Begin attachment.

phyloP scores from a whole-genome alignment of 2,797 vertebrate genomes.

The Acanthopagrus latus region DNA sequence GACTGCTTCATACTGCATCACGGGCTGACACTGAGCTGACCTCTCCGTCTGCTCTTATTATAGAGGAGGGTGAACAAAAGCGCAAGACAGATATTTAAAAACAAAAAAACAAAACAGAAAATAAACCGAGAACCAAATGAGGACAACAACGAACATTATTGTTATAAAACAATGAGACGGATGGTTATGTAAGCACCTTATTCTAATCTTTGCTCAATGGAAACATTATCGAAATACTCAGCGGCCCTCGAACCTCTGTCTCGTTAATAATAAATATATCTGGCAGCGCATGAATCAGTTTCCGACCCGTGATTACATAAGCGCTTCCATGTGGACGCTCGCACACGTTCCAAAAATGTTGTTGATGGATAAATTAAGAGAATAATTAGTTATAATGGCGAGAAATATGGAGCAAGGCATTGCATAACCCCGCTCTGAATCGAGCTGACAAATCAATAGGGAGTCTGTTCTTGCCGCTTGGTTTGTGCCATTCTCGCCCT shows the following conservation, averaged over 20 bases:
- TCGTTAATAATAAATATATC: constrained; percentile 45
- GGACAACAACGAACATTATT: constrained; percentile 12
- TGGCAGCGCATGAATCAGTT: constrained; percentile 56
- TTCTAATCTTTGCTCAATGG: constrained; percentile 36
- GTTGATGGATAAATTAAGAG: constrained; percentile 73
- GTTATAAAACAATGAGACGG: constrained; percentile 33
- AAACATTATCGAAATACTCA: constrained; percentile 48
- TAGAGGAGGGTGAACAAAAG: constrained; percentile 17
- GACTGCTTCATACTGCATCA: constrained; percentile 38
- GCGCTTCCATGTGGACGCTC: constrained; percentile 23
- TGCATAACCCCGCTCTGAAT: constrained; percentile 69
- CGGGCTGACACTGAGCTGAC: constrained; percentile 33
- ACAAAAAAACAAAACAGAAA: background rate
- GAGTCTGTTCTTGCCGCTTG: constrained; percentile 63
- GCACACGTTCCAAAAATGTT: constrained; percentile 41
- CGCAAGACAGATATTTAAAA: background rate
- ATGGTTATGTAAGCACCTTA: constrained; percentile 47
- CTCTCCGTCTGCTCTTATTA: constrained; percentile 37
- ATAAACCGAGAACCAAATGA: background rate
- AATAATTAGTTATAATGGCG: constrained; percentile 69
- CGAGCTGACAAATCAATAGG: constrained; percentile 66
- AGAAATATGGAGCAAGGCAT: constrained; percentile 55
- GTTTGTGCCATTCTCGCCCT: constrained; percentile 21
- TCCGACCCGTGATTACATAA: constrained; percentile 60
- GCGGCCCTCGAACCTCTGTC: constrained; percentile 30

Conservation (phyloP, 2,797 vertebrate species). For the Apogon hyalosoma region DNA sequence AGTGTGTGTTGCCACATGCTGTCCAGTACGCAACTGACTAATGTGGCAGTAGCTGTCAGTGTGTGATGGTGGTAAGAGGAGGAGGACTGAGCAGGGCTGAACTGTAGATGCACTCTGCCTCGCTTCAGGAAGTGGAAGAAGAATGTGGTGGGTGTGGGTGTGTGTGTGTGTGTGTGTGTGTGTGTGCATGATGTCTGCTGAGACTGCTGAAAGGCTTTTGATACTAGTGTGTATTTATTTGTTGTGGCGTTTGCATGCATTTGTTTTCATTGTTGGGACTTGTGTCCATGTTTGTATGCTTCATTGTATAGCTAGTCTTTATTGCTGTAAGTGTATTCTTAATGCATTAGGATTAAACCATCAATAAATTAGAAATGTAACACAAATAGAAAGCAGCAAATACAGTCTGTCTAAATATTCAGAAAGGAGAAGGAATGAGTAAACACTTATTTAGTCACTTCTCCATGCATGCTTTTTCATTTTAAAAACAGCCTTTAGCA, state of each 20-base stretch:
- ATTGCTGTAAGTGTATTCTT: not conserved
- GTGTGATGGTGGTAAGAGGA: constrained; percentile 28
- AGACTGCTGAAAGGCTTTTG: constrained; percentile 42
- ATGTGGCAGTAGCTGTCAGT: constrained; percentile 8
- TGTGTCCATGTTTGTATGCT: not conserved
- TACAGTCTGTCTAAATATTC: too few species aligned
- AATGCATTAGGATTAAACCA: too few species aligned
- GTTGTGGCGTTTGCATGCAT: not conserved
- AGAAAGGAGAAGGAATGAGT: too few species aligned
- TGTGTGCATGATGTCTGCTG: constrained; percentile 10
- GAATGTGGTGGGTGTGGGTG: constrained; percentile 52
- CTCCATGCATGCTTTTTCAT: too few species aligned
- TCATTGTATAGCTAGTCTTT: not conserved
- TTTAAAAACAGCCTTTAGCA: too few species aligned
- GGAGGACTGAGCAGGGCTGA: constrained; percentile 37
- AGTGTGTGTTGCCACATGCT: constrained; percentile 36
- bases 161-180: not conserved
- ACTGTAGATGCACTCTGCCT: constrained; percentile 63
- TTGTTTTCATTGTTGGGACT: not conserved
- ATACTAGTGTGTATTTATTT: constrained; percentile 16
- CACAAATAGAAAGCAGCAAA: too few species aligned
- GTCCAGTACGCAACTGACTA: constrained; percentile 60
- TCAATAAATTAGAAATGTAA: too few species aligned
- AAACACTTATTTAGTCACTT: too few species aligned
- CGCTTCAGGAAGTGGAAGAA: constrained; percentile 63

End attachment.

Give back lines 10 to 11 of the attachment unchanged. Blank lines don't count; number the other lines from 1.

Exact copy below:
- TAGAGGAGGGTGAACAAAAG: constrained; percentile 17
- GACTGCTTCATACTGCATCA: constrained; percentile 38